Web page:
This Fête de la Musique, Afghan musicians and brothers Humayoun and Haroon Ibrahimi performed traditional Afghan music at the DISSIDENT club, and spoke of the dangers they faced as musicians in Afghanistan.
“One night, on my way back from a musical performance in Kabul city, I was stopped at a security checkpoint. I thought it was the Afghan police, but it turned out to be the Taliban,” recounts Humayoun Ibrahimi, a musician who is currently seeking refuge in Paris, along with his brother Haroon, who was also attacked subsequently in the city.
In the attack on Humayoun, the Taliban took his musical instruments and destroyed them, and beat him up, breaking his arm. Haroon was also attacked by the militant group the following week, and his right eye was severely injured. “After these incidents, it was clear that we can no longer live in Afghanistan and practice our passion for music,” Ibrahimi adds.
Such deadly attacks on musicians in Afghanistan are a regular occurrence, and the music industry in Afghanistan has been effectively shut down by the Taliban. Since the 1970s, the censorship and repression of music in Afghanistan has grown increasingly ruthless. During the nineties, when the Taliban government ruled Afghanistan, they banned all kinds of music since they considered it haram (forbidden), but their influence and terror has continued even after their regime came to an end in 2001. Consequently, musicians are still routinely targeted and harassed, and their instruments are destroyed by the militant group. This has forced musicians to flee from Afghanistan, and practice music in exile like Humayoun and Haroon who fled Afghanistan in 2017.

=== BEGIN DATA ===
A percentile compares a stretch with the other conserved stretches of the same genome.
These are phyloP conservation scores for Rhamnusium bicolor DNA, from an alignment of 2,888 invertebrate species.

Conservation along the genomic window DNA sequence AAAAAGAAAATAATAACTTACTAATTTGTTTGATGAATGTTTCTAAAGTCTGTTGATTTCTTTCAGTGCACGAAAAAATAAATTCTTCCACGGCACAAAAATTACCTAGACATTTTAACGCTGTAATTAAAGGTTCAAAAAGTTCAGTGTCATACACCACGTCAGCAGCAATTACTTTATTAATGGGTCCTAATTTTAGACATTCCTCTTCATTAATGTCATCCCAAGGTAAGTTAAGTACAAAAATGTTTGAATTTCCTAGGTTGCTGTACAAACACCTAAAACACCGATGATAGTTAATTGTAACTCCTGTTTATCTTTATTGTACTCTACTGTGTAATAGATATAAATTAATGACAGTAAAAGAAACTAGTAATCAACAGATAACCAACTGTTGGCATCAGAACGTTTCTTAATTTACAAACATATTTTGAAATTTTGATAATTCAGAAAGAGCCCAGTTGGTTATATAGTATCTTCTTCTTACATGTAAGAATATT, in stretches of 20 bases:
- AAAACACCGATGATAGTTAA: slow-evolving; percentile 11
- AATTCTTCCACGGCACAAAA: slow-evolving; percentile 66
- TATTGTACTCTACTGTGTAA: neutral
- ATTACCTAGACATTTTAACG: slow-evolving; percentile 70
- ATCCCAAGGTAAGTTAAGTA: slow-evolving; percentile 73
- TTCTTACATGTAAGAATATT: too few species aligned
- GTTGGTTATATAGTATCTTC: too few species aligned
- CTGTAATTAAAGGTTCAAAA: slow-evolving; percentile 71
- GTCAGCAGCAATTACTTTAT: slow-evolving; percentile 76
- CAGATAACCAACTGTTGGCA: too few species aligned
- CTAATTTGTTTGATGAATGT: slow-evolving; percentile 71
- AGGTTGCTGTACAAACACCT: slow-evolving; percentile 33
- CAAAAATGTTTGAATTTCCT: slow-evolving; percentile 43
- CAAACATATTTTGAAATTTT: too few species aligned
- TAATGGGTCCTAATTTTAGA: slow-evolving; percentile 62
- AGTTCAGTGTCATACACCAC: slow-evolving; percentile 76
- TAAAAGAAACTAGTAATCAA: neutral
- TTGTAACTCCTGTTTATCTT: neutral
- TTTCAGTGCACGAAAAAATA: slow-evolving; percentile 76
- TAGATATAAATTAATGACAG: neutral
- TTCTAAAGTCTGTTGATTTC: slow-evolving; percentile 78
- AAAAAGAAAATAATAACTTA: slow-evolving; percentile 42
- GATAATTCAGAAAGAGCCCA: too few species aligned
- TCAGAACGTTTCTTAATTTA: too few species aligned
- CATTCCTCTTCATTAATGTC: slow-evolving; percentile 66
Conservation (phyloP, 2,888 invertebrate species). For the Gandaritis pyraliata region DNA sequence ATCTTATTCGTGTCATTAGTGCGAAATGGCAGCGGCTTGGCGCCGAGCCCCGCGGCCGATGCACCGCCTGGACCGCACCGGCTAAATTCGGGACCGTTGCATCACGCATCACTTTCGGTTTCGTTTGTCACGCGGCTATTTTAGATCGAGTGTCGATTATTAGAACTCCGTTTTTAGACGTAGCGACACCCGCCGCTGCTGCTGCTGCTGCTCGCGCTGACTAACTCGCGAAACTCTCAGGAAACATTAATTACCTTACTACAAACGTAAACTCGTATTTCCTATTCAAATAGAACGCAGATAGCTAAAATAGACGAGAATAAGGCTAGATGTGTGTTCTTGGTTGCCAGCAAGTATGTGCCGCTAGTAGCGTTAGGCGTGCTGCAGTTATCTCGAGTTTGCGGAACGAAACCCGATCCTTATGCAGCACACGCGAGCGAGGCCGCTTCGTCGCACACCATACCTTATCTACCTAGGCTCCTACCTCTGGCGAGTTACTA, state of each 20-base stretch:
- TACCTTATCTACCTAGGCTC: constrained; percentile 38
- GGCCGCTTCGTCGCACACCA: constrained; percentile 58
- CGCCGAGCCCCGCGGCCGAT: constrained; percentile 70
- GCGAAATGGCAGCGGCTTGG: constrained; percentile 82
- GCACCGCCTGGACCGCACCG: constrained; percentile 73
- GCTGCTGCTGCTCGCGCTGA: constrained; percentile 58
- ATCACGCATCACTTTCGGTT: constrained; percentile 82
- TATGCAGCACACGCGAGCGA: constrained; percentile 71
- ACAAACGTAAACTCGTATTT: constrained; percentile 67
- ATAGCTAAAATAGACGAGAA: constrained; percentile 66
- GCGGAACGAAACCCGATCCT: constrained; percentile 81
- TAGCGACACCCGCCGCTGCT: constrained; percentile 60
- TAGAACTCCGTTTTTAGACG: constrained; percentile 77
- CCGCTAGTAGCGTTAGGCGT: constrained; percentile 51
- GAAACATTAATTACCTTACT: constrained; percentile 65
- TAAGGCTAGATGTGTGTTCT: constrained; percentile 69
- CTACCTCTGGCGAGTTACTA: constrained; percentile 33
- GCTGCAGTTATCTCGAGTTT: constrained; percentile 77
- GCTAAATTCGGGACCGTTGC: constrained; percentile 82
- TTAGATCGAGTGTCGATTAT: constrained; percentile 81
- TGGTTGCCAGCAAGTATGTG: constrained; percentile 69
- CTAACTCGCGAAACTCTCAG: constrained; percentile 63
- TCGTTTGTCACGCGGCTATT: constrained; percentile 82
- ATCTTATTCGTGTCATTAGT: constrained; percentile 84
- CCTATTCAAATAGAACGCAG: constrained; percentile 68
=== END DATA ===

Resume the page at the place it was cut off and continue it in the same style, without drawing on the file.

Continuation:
The Ibrahim brothers come from a family of musicians, their grandfather played the rubab, a lute-like musical instrument while their father played the tabla, a pair of hand drums and composed music. Naturally, the brothers were taught by their grandfather and father, and continued the tradition and became musicians themselves.
Haroon plays the rubab and Humayoun plays the tabla, and this Fête de la Musique, they performed traditional Afghan music at the DISSIDENT club in Paris, where they also spoke of the dangers of being musicians in Afghanistan.
The brothers left Afghanistan early in 2017, and after a perilous journey through the continents, arrived in Paris in 2018, where they now work as musicians. “In France, we feel safe since we are able to freely perform, without the constant threat of being attacked. But sometimes it can be depressing as we miss our family and our life there,” says Ibrahimi, as he resumes his performance for the audience at the DISSIDENT club.
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